We're Not Going to Pay for That Brace
A few weeks ago, a woman was admitted to our facility with a knee injury. She appeared to have ligamentous damage on top of arthritic deformities. She came to us for medical management and antibiotics prior to surgery. Before she was admitted, her orthopedist ordered a KAFO for the involved leg.
I'm not a big believer in KAFOs. In my experience they are bulky and uncomfortable. In this case the woman weighed more than 300 pounds with chronic lower-leg edema, although her skin was intact. This meant the brace required extra reinforcement to be able to support her.
When the brace was finally completed, it cost $2,500. My facility refused to pay for it because that money would come out of their reimbursement. Management stated the brace was ordered before she was admitted and therefore wasn't our responsibility. Furthermore, the brace wouldn't be used until after the surgery, when she would transition to a SNF, so the SNF should pay for it. Naturally the brace company wouldn't release the brace to her without reimbursement.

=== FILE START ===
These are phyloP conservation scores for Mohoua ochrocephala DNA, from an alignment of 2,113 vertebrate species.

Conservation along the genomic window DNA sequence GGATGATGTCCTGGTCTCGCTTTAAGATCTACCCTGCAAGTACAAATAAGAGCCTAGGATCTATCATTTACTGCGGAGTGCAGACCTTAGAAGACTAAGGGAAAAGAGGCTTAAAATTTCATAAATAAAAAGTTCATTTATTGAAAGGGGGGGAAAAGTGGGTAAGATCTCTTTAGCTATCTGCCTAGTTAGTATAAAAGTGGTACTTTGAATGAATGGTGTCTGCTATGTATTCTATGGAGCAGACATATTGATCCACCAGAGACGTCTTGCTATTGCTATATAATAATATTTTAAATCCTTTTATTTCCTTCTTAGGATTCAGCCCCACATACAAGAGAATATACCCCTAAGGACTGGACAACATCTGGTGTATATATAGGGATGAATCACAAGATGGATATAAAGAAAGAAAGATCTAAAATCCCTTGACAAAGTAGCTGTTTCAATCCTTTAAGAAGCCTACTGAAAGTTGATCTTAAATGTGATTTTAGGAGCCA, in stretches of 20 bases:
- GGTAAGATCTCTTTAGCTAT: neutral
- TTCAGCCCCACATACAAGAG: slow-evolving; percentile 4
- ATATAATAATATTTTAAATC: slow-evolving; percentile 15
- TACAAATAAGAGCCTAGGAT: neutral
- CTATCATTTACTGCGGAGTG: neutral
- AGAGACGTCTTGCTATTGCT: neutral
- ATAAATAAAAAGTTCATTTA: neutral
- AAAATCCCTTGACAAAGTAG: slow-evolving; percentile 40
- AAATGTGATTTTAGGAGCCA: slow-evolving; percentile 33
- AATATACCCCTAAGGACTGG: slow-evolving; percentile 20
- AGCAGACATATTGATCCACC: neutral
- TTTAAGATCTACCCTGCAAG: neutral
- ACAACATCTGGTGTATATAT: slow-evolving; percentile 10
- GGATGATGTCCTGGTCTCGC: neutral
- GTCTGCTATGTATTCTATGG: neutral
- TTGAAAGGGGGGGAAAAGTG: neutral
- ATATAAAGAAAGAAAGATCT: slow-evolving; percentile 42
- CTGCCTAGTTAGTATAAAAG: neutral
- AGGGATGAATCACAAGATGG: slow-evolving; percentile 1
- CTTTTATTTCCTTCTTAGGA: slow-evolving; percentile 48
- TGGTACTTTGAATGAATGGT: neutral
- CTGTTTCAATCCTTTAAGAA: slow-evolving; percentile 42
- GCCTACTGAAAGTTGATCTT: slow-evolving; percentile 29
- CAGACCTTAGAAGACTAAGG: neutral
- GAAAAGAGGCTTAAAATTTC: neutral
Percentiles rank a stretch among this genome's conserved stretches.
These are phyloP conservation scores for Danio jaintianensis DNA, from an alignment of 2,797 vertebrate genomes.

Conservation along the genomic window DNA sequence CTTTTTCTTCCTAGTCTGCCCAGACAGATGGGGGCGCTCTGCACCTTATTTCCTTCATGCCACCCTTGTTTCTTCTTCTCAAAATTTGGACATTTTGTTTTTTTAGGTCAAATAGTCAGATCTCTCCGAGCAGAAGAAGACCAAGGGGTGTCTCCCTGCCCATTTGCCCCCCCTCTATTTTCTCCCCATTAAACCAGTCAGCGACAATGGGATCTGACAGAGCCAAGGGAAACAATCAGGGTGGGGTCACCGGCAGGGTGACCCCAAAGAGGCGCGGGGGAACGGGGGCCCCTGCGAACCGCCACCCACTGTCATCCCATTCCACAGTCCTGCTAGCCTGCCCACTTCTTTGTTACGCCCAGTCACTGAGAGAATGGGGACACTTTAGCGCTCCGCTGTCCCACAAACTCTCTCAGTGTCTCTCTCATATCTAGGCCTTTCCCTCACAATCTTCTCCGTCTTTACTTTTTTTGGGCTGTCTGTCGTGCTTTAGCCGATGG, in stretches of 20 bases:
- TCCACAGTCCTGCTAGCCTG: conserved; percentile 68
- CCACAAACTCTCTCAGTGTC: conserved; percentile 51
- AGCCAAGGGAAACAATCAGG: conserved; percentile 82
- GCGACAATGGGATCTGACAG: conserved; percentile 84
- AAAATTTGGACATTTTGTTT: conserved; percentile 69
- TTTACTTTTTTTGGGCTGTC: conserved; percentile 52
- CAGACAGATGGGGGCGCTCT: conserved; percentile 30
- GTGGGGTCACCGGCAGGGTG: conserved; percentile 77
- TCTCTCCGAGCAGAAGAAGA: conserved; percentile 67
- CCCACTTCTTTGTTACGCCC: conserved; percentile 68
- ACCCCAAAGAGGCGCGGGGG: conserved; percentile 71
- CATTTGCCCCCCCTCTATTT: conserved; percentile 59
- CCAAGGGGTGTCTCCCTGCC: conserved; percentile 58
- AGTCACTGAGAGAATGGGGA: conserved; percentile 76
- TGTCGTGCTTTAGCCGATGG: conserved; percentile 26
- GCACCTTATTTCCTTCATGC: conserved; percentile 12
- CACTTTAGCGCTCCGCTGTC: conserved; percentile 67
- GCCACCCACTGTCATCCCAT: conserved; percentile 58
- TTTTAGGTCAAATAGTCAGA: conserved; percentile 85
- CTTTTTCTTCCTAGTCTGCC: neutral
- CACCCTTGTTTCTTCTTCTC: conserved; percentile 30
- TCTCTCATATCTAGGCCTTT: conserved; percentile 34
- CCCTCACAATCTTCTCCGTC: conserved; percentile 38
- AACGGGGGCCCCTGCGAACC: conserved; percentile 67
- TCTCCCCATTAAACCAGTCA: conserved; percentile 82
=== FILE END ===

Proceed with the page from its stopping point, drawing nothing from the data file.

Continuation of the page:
I wish I could say this was an isolated incident. Maybe the cost is a little more than usual, but it happens all the time. No facility wants to pay for any sort of brace or orthotic. If something off the shelf can't be used, the patient must wait until transferring to the next facility or using Medicare part B if discharged home. Stroke patients do much better with hinged AFOs but they are almost impossible to get.
It almost seems like facilities and insurance companies are practicing medicine. The need is identified. The physician writes the order. Then either the insurance refuses to pay for it or the facility does. Insurances simply say the device wasn't covered. Facilities say the patient can get it at the next level of care, which also won't pay for it. The end result is something deemed medically necessary with a physician's order isn't purchased for the patient.